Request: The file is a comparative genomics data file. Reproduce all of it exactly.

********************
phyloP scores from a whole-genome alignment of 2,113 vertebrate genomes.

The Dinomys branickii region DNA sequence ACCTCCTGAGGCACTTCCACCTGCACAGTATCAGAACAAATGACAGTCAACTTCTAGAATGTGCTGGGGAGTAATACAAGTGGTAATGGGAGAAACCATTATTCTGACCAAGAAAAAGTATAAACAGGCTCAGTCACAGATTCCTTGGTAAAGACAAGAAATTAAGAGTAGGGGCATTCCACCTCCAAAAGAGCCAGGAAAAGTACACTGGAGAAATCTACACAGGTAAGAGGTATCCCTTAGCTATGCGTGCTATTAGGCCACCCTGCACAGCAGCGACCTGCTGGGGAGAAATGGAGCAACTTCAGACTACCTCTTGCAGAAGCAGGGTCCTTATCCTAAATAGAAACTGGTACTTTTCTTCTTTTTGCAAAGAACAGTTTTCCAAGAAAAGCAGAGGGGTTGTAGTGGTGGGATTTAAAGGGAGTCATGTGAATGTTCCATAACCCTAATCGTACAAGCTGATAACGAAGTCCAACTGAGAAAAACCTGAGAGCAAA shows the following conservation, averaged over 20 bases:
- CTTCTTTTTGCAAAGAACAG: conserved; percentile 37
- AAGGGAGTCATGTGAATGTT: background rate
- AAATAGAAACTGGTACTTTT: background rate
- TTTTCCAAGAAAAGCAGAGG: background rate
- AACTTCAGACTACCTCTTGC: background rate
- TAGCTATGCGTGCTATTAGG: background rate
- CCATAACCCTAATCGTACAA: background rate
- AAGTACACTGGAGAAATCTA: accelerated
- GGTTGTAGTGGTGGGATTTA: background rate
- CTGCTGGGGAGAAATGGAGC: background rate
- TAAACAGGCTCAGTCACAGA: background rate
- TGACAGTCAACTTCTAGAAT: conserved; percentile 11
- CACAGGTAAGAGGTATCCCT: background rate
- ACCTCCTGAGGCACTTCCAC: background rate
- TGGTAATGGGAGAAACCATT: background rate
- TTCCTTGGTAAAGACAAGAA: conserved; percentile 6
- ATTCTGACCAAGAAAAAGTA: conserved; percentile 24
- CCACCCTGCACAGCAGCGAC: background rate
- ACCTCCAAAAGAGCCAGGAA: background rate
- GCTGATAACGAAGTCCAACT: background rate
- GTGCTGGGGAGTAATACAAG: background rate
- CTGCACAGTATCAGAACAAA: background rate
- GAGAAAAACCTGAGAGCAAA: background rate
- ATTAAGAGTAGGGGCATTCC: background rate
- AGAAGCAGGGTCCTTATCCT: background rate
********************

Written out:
phyloP scores from a whole-genome alignment of 2,113 vertebrate genomes.

The Dinomys branickii region DNA sequence ACCTCCTGAGGCACTTCCACCTGCACAGTATCAGAACAAATGACAGTCAACTTCTAGAATGTGCTGGGGAGTAATACAAGTGGTAATGGGAGAAACCATTATTCTGACCAAGAAAAAGTATAAACAGGCTCAGTCACAGATTCCTTGGTAAAGACAAGAAATTAAGAGTAGGGGCATTCCACCTCCAAAAGAGCCAGGAAAAGTACACTGGAGAAATCTACACAGGTAAGAGGTATCCCTTAGCTATGCGTGCTATTAGGCCACCCTGCACAGCAGCGACCTGCTGGGGAGAAATGGAGCAACTTCAGACTACCTCTTGCAGAAGCAGGGTCCTTATCCTAAATAGAAACTGGTACTTTTCTTCTTTTTGCAAAGAACAGTTTTCCAAGAAAAGCAGAGGGGTTGTAGTGGTGGGATTTAAAGGGAGTCATGTGAATGTTCCATAACCCTAATCGTACAAGCTGATAACGAAGTCCAACTGAGAAAAACCTGAGAGCAAA shows the following conservation, averaged over 20 bases:
- CTTCTTTTTGCAAAGAACAG: conserved; percentile 37
- AAGGGAGTCATGTGAATGTT: background rate
- AAATAGAAACTGGTACTTTT: background rate
- TTTTCCAAGAAAAGCAGAGG: background rate
- AACTTCAGACTACCTCTTGC: background rate
- TAGCTATGCGTGCTATTAGG: background rate
- CCATAACCCTAATCGTACAA: background rate
- AAGTACACTGGAGAAATCTA: accelerated
- GGTTGTAGTGGTGGGATTTA: background rate
- CTGCTGGGGAGAAATGGAGC: background rate
- TAAACAGGCTCAGTCACAGA: background rate
- TGACAGTCAACTTCTAGAAT: conserved; percentile 11
- CACAGGTAAGAGGTATCCCT: background rate
- ACCTCCTGAGGCACTTCCAC: background rate
- TGGTAATGGGAGAAACCATT: background rate
- TTCCTTGGTAAAGACAAGAA: conserved; percentile 6
- ATTCTGACCAAGAAAAAGTA: conserved; percentile 24
- CCACCCTGCACAGCAGCGAC: background rate
- ACCTCCAAAAGAGCCAGGAA: background rate
- GCTGATAACGAAGTCCAACT: background rate
- GTGCTGGGGAGTAATACAAG: background rate
- CTGCACAGTATCAGAACAAA: background rate
- GAGAAAAACCTGAGAGCAAA: background rate
- ATTAAGAGTAGGGGCATTCC: background rate
- AGAAGCAGGGTCCTTATCCT: background rate